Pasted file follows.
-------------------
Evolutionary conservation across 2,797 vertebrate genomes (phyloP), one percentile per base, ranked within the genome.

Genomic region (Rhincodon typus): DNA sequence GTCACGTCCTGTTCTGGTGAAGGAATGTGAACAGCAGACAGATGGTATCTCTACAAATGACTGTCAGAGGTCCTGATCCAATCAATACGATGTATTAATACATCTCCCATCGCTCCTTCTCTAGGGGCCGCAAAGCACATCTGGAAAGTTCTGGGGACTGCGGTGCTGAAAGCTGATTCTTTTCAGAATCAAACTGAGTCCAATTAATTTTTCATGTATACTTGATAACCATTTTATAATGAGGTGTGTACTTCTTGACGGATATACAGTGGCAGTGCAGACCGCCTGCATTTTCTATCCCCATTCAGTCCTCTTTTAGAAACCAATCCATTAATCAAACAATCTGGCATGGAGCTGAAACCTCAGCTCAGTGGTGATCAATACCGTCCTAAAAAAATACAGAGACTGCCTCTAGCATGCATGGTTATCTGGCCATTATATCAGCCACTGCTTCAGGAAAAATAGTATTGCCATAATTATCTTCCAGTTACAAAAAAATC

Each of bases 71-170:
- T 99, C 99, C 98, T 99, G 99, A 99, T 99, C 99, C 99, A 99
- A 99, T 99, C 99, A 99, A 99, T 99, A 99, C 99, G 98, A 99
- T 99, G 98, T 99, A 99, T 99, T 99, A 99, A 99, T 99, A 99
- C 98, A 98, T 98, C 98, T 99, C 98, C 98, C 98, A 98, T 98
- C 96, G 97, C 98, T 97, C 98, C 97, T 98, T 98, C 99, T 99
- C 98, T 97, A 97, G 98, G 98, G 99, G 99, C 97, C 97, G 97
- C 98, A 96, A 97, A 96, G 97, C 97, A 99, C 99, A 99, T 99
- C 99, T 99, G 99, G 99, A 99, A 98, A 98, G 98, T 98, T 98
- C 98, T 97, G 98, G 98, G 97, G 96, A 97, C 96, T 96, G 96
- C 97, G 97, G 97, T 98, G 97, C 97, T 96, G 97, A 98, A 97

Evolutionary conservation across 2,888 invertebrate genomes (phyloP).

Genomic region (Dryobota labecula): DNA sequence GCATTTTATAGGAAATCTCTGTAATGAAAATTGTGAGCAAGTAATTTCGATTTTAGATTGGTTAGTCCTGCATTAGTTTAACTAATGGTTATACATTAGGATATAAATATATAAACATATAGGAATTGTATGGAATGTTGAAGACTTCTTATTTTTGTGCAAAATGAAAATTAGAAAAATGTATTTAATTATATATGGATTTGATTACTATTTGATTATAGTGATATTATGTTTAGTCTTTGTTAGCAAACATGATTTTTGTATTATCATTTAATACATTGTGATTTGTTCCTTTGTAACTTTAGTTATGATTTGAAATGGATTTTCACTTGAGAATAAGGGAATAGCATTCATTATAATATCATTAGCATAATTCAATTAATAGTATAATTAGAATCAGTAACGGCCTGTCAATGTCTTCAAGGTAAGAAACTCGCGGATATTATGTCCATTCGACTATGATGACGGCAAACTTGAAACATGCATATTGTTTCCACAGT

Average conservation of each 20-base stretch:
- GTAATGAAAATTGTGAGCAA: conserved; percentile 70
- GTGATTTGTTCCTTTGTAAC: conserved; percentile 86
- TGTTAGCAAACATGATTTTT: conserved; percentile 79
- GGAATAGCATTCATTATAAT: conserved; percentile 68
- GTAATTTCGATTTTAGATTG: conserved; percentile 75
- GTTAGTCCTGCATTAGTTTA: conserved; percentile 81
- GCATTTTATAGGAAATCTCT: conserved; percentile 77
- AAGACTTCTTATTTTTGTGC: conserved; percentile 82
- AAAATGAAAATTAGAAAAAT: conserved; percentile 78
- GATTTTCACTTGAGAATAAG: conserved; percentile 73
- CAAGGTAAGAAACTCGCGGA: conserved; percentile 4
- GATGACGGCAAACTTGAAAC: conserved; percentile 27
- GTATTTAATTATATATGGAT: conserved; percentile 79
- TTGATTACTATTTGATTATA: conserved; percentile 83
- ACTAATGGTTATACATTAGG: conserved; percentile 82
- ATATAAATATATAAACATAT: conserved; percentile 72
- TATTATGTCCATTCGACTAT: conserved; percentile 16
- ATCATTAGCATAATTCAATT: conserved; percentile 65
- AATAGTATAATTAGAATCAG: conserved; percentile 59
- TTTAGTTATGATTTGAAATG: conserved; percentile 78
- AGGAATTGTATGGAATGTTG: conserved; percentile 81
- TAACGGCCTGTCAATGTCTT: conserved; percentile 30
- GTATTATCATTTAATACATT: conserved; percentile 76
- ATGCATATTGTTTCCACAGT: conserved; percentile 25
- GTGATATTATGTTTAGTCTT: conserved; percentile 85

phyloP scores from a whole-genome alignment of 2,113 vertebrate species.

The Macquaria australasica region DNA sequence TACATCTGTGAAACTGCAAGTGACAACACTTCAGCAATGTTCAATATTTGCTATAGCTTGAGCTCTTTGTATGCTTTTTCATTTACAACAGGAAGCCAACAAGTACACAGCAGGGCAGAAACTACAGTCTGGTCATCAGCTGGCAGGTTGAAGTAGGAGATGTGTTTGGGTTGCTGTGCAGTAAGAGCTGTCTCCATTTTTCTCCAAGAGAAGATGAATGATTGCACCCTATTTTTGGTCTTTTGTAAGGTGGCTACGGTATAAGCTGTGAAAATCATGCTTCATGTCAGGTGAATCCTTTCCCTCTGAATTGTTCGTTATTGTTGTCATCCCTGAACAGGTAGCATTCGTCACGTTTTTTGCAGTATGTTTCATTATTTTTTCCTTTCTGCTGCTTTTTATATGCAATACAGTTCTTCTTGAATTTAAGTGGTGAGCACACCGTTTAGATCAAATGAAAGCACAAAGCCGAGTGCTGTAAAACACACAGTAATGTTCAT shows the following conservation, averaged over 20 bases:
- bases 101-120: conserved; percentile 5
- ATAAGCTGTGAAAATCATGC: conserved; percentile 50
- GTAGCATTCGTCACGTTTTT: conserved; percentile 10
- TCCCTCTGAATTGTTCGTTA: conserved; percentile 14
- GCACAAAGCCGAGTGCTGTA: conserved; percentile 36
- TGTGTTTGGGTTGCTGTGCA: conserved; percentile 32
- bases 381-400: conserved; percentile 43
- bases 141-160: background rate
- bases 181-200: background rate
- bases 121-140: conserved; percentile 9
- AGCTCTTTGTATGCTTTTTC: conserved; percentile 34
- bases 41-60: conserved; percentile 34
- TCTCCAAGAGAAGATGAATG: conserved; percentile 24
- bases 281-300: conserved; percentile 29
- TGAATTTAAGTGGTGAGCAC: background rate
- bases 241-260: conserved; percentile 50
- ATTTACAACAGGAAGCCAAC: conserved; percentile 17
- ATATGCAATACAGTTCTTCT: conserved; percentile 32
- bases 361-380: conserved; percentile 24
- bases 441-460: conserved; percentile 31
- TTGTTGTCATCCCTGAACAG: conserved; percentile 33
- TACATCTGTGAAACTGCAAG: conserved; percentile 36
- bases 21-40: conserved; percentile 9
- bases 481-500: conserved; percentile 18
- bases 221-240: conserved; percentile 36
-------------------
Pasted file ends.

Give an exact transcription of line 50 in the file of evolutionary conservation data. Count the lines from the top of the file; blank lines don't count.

- bases 381-400: conserved; percentile 43